Washington (CNN) -- U.S. officials will travel to Russia next week for meetings on the adoption issue, a State Department official said Friday.
Department spokesman P.J. Crowley, however, seemed unsure about the state of adoptions from that country since Russian officials said they had suspended adoptions of Russian children to U.S. parents..
"I don't think the system has stopped," Crowley said. "It is very possible the system is slowing down as we work through these issues."
Crowley said a U.S. delegation from the State Department and the Department of Homeland Security would travel to Moscow this weekend to meet Russian officials on Monday despite upheaval in international travel after an Icelandic volcano shot clouds of ash into the air.
"Right now, as far as I know, they (members of the U.S. delegation) are still planning to travel," Crowley said. "If there is any impact of the current (volcanic ash) situation on this team, we will let you know."
Moscow has sent mixed signals in recent days, following the uproar over a Tennessee woman sending home a 7-year-old Russian boy she had adopted. Artyem Saveliev's American adoptive family put him on a solo, trans-Atlantic flight from the United States to Moscow. They hired a Russian driver to deliver the boy from the airport to the Russian Ministry of Education.
Officials at private U.S. adoption agencies say families trying to adopt Russian children were deeply concerned by the uncertainty. Janice Goldwater, who runs a Silver Spring, Maryland, agency called Adoptions Together, said she is working with two dozen families trying to finalize Russian adoptions.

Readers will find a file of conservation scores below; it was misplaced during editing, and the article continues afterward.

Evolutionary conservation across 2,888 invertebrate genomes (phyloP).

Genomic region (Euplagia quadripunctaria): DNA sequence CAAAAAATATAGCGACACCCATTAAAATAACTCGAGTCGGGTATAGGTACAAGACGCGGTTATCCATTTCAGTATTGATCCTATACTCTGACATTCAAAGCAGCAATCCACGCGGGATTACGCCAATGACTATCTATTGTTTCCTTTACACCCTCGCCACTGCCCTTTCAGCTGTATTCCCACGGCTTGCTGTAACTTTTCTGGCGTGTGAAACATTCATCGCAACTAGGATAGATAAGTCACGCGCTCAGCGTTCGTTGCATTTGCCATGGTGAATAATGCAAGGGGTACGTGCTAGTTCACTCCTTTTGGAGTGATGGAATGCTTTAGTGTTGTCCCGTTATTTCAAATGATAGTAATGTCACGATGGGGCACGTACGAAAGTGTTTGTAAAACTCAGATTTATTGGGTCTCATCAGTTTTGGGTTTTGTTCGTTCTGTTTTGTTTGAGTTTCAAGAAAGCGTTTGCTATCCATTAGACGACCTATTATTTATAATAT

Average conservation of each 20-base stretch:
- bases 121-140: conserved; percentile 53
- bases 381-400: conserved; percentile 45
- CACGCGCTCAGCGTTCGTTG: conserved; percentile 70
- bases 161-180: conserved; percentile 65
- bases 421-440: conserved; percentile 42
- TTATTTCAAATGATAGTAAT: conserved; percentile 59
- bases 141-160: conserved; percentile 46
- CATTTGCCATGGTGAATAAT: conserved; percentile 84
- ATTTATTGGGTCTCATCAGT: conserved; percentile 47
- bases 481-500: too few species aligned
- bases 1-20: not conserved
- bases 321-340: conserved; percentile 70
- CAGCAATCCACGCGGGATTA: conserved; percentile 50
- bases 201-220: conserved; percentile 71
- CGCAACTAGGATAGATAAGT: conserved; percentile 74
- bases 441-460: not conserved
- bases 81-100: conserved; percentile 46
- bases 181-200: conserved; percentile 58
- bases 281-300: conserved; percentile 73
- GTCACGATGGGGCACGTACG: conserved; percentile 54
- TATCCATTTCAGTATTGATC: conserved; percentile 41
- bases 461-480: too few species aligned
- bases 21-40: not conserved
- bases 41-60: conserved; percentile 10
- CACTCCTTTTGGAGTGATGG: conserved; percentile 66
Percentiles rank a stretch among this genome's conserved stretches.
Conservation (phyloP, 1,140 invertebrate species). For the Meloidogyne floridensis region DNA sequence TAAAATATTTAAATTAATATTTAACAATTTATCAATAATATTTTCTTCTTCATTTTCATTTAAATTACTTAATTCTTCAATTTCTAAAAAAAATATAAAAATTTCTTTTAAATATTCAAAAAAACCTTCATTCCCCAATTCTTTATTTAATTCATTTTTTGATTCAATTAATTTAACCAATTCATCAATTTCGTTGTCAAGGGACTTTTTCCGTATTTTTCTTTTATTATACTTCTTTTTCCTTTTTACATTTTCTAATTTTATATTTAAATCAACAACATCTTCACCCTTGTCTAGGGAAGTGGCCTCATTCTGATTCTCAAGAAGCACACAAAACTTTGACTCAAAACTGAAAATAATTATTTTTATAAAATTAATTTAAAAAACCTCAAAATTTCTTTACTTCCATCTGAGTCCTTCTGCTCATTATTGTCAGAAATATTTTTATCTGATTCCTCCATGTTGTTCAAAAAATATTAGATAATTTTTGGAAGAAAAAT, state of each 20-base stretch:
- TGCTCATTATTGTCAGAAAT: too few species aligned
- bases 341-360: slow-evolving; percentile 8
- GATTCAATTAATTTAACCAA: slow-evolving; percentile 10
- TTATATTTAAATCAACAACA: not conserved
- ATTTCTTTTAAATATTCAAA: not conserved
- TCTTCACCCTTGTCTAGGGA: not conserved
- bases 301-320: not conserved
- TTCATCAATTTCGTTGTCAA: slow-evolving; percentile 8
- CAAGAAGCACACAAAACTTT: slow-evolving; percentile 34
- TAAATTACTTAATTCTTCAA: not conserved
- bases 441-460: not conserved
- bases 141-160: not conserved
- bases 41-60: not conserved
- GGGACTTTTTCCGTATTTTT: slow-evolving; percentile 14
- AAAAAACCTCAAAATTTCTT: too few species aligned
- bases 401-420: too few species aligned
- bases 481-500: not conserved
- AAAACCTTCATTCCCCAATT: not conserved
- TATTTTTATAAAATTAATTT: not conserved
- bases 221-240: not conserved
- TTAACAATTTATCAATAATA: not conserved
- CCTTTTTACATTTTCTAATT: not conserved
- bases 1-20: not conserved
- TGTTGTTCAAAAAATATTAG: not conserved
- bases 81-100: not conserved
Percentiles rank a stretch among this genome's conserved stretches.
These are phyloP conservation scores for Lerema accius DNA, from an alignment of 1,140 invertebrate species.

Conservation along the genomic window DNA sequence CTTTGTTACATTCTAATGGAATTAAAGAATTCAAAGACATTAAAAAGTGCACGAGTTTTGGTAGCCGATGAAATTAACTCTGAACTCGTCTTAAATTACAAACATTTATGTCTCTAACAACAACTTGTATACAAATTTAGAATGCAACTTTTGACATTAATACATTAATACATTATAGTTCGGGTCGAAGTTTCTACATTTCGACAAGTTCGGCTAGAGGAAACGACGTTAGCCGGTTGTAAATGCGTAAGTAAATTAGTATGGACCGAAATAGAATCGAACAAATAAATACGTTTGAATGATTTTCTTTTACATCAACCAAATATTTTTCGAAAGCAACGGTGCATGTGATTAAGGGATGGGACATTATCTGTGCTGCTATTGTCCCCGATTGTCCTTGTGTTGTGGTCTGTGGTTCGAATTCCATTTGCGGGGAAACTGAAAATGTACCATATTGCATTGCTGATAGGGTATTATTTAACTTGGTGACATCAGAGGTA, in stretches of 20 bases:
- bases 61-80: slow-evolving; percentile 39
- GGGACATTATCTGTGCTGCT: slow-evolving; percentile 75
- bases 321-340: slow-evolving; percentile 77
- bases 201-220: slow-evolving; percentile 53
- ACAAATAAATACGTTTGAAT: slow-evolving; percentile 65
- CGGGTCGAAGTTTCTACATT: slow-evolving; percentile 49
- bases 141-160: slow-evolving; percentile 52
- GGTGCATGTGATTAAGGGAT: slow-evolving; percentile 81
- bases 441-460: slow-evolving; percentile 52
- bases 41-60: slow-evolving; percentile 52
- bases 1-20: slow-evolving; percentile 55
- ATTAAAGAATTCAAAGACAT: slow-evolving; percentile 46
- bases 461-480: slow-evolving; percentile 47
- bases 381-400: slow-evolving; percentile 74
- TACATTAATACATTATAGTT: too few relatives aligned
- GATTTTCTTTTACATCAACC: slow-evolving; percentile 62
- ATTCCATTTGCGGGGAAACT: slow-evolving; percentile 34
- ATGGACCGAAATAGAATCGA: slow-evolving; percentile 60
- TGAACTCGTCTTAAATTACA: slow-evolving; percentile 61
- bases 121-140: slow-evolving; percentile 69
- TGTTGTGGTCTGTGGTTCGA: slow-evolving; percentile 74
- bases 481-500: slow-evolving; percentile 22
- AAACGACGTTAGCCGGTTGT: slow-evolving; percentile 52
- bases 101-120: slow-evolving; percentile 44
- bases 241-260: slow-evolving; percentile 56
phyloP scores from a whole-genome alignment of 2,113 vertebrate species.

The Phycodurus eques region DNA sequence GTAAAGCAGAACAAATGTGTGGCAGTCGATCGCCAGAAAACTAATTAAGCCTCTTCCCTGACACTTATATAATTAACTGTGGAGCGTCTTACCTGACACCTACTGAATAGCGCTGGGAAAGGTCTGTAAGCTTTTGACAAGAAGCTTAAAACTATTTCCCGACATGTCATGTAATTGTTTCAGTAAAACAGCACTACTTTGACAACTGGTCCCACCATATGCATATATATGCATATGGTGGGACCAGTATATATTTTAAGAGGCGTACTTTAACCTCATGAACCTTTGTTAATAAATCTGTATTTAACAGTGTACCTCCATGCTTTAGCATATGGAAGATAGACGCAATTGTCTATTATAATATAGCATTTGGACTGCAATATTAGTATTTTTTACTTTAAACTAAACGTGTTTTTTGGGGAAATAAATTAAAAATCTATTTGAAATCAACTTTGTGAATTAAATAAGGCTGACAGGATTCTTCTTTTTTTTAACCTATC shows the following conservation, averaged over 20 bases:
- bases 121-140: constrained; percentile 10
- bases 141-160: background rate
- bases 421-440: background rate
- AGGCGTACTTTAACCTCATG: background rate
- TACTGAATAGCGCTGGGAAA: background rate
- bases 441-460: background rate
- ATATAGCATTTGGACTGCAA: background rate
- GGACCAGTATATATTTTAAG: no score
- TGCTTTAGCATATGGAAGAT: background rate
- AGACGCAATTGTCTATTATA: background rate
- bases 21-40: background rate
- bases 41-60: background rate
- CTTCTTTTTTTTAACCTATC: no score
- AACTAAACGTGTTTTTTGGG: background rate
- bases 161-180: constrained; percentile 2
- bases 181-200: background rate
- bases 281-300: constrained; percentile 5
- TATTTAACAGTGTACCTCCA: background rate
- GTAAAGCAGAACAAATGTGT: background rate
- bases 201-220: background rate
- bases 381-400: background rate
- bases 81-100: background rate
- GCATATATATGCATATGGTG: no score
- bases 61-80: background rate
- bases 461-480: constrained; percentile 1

"I know families that were about to get on an airplane, have court dates scheduled, and they don't know if they should be crying or dancing with relief," Goldwater told CNN in a telephone interview. "What should I do, should I be finishing the nursery, getting the toddler toys or should I be keeping myself safe and protected by doing nothing? So it is a very difficult time for families."
On Friday, the United States said some U.S. adoptions were still being acted on in Russia.
"There are cases that are still moving forward. There are cases that have been postponed. Does this represent a blanket suspension -- the answer is 'no,'" Crowley said at his Friday afternoon briefing.
"Does this mean there could be some instances where cases are held up for a period of time as we try to clarify what's happening and see if we can strengthen the processes that are in place -- yes, there well may be delays," Crowley said.
"The Russians have mentioned to us they want to reach a bilateral agreement," Crowley said. "We share the same objective to find improved ways to process these adoptions while making sure these adoptions move forward so we will see what this meeting produces next week."